Psychiatric disorders as risk factors for type 2 diabetes: an umbrella review of systematic reviews with and without meta-analyses

Nanna Lindekilde, Femke Rutters, Jan Erik Henriksen, Mathias Lasgaard, Miranda T Schram, Katrine Hass Rubin, Mika Kivimäki, Giesje Nefs, Frans Pouwer

Research output: Contribution to journalJournal articleResearchpeer-review

75 Downloads (Pure)


Having a psychiatric disorder may increase the risk of developing type 2 diabetes[T2D] and this umbrella review aims to determine whether people with a psychiatric disorder have an increased risk of developing T2D and to investigate potential underlying mechanisms. A literature search was performed to identify systematic reviews of longitudinal studies investigating different psychiatric disorders as risk factors for incident T2D in humans (≥18 years). A total of 8,612 abstracts were identified, 180 full-text articles were read, and 25 systematic reviews were included. Six categories of psychiatric disorders were identified. Except for eating disorders, all psychiatric disorders were associated with increased risk of incident T2D ranging from RR = 1.18 [95% CI 1.12-1.24] to RR = 1.60 [95% CI 1.37-1.88] for depression; from RR = 1.27 [95% CI 1.19-1.35] to OR = 1.50 [95% CI 1.08-2.10] for use of antidepressant medication; from OR = 1.93 [1.37-2.73] to OR = 1.94 [1.34-2.80] for use of antipsychotic medication; from RR = 1.55 [95% CI 1.21-1.99] to RR = 1.74 [95% CI 1.30-2.34] for insomnia, and finally showed OR = 1.47 [95% CI 1.23-1.75] for anxiety disorders. Plausible underlying mechanisms were discussed, but in most reviews corrections for mechanisms did not explain the association. Notable, only 16% of the systematic reviews had a high methodological quality.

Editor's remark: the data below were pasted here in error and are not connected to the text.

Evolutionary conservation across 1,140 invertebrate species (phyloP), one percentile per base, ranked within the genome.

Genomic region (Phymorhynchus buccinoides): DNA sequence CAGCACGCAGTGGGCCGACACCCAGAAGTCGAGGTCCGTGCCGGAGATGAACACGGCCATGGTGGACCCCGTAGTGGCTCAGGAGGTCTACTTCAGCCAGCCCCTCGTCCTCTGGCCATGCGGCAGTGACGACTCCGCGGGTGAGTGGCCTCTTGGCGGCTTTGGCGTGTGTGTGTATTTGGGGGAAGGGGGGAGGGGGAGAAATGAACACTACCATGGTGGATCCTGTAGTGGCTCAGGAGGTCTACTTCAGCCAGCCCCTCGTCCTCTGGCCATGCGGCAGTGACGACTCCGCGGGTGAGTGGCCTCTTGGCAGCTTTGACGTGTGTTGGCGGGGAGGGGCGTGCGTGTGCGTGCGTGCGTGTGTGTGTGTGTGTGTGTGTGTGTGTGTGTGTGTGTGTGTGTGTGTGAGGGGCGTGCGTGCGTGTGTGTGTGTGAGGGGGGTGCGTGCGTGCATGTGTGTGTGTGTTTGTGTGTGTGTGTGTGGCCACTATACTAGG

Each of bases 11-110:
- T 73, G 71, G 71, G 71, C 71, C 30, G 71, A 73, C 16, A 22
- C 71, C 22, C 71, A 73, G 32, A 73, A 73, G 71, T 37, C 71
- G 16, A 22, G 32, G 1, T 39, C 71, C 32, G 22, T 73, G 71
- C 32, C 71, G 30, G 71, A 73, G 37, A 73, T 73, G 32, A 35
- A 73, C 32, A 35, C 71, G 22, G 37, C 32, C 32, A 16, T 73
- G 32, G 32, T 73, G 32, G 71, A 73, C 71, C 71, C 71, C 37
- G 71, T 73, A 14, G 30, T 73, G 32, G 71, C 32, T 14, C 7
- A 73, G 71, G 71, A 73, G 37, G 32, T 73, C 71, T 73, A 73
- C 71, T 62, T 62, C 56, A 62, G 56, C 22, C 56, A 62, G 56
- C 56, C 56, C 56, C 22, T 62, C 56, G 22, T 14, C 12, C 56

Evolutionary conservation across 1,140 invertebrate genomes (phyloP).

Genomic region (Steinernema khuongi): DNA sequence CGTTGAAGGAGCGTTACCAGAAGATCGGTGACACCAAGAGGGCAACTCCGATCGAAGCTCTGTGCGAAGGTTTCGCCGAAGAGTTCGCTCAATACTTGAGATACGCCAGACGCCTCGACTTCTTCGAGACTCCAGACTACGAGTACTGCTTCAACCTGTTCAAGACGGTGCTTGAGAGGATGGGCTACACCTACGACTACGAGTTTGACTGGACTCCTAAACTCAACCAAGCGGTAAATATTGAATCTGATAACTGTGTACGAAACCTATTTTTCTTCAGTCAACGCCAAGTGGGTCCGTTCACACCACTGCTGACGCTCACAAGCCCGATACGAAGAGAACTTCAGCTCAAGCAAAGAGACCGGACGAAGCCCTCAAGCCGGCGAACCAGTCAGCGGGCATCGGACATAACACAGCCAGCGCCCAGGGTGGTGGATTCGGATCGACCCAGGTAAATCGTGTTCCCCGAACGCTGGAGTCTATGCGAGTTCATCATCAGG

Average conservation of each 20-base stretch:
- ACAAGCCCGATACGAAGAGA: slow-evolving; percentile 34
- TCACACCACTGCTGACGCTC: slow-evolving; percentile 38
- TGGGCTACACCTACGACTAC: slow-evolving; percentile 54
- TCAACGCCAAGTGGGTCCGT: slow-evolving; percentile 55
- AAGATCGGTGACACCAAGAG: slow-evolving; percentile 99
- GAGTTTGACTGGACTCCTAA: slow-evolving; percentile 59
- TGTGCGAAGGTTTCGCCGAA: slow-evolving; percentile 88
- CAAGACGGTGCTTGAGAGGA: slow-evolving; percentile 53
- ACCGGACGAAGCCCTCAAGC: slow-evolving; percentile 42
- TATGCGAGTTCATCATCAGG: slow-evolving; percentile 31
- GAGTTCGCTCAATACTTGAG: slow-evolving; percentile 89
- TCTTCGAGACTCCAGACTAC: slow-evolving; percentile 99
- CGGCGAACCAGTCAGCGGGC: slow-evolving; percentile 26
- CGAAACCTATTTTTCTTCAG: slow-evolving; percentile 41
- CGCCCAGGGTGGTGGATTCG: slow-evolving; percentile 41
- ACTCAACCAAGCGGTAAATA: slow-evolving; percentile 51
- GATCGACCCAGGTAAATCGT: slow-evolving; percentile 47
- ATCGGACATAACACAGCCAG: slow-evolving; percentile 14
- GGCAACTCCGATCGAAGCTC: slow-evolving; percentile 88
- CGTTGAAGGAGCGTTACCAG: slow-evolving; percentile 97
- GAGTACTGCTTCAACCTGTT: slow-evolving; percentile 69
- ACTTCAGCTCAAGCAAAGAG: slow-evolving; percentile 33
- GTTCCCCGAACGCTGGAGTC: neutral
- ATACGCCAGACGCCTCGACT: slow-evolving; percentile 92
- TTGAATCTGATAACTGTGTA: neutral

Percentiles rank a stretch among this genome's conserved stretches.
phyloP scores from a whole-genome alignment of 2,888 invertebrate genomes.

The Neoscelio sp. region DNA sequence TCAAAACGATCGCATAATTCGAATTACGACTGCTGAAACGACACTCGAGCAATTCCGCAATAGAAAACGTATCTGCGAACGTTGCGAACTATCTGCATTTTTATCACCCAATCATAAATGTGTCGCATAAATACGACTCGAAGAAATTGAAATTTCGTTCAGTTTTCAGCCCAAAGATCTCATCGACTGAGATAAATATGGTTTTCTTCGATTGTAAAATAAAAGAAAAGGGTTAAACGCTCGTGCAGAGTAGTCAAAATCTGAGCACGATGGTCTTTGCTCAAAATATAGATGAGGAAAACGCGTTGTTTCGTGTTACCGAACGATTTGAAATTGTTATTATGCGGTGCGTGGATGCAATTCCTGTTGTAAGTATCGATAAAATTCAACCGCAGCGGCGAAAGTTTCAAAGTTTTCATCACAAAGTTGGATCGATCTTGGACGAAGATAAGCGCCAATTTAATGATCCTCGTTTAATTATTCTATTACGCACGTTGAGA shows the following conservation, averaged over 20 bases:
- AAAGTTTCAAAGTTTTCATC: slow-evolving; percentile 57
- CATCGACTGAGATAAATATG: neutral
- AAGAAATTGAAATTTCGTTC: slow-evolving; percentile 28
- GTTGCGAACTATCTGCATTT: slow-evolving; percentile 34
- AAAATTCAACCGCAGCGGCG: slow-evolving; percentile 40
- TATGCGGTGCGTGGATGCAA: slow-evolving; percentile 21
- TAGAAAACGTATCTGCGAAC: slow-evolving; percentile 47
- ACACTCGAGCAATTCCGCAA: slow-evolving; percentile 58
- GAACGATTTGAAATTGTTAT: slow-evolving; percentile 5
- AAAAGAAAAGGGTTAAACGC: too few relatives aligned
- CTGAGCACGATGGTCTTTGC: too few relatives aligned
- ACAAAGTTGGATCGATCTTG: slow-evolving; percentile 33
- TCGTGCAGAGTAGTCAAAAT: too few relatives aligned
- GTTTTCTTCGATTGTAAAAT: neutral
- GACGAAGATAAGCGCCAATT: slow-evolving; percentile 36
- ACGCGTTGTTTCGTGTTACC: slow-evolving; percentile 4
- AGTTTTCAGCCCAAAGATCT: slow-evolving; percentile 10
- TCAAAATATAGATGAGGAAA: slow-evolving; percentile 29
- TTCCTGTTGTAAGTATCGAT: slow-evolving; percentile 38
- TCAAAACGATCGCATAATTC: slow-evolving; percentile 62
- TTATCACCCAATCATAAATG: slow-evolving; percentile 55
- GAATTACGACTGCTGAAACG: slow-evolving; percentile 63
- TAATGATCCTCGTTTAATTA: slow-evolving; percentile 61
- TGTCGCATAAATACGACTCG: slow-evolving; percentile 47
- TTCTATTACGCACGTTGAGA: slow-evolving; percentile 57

Original languageEnglish
Article number108855
JournalDiabetes Research and Clinical Practice
Number of pages14
Publication statusPublished - Jun 2021


Dive into the research topics of 'Psychiatric disorders as risk factors for type 2 diabetes: an umbrella review of systematic reviews with and without meta-analyses'. Together they form a unique fingerprint.

Cite this